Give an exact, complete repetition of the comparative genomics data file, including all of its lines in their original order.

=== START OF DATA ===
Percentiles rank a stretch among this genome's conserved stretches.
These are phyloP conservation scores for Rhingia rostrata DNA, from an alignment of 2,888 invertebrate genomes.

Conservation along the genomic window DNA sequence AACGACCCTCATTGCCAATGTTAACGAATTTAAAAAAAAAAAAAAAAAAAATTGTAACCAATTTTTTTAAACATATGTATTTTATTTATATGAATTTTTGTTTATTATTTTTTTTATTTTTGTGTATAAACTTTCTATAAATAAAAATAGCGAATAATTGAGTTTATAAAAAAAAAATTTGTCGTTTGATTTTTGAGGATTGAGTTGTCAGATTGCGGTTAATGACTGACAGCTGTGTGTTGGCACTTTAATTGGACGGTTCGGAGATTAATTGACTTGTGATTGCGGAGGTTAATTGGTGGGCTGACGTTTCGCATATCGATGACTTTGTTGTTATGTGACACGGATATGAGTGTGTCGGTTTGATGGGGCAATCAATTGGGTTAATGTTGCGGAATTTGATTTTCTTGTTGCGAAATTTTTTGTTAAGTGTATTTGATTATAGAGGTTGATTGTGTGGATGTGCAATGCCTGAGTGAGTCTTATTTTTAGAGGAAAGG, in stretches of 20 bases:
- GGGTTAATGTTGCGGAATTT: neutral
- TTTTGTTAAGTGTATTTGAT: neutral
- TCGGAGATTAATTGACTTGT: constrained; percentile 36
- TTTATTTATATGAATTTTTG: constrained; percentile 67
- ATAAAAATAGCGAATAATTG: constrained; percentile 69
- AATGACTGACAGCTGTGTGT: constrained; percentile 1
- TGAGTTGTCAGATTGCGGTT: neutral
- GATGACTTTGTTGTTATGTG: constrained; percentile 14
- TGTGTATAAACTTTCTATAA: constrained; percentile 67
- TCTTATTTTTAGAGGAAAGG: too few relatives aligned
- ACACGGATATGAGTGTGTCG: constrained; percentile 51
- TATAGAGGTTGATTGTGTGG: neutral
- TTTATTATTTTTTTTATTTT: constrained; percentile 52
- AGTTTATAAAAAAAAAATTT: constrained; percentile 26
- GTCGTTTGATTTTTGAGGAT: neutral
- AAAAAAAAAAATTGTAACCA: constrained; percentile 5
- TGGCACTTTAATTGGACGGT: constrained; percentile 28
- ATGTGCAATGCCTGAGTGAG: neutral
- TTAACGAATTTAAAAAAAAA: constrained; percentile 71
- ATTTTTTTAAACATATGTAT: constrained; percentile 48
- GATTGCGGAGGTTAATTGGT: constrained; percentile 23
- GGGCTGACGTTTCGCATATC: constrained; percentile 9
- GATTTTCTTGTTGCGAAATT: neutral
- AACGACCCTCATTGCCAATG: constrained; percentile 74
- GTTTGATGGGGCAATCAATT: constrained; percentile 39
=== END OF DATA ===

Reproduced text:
Percentiles rank a stretch among this genome's conserved stretches.
These are phyloP conservation scores for Rhingia rostrata DNA, from an alignment of 2,888 invertebrate genomes.

Conservation along the genomic window DNA sequence AACGACCCTCATTGCCAATGTTAACGAATTTAAAAAAAAAAAAAAAAAAAATTGTAACCAATTTTTTTAAACATATGTATTTTATTTATATGAATTTTTGTTTATTATTTTTTTTATTTTTGTGTATAAACTTTCTATAAATAAAAATAGCGAATAATTGAGTTTATAAAAAAAAAATTTGTCGTTTGATTTTTGAGGATTGAGTTGTCAGATTGCGGTTAATGACTGACAGCTGTGTGTTGGCACTTTAATTGGACGGTTCGGAGATTAATTGACTTGTGATTGCGGAGGTTAATTGGTGGGCTGACGTTTCGCATATCGATGACTTTGTTGTTATGTGACACGGATATGAGTGTGTCGGTTTGATGGGGCAATCAATTGGGTTAATGTTGCGGAATTTGATTTTCTTGTTGCGAAATTTTTTGTTAAGTGTATTTGATTATAGAGGTTGATTGTGTGGATGTGCAATGCCTGAGTGAGTCTTATTTTTAGAGGAAAGG, in stretches of 20 bases:
- GGGTTAATGTTGCGGAATTT: neutral
- TTTTGTTAAGTGTATTTGAT: neutral
- TCGGAGATTAATTGACTTGT: constrained; percentile 36
- TTTATTTATATGAATTTTTG: constrained; percentile 67
- ATAAAAATAGCGAATAATTG: constrained; percentile 69
- AATGACTGACAGCTGTGTGT: constrained; percentile 1
- TGAGTTGTCAGATTGCGGTT: neutral
- GATGACTTTGTTGTTATGTG: constrained; percentile 14
- TGTGTATAAACTTTCTATAA: constrained; percentile 67
- TCTTATTTTTAGAGGAAAGG: too few relatives aligned
- ACACGGATATGAGTGTGTCG: constrained; percentile 51
- TATAGAGGTTGATTGTGTGG: neutral
- TTTATTATTTTTTTTATTTT: constrained; percentile 52
- AGTTTATAAAAAAAAAATTT: constrained; percentile 26
- GTCGTTTGATTTTTGAGGAT: neutral
- AAAAAAAAAAATTGTAACCA: constrained; percentile 5
- TGGCACTTTAATTGGACGGT: constrained; percentile 28
- ATGTGCAATGCCTGAGTGAG: neutral
- TTAACGAATTTAAAAAAAAA: constrained; percentile 71
- ATTTTTTTAAACATATGTAT: constrained; percentile 48
- GATTGCGGAGGTTAATTGGT: constrained; percentile 23
- GGGCTGACGTTTCGCATATC: constrained; percentile 9
- GATTTTCTTGTTGCGAAATT: neutral
- AACGACCCTCATTGCCAATG: constrained; percentile 74
- GTTTGATGGGGCAATCAATT: constrained; percentile 39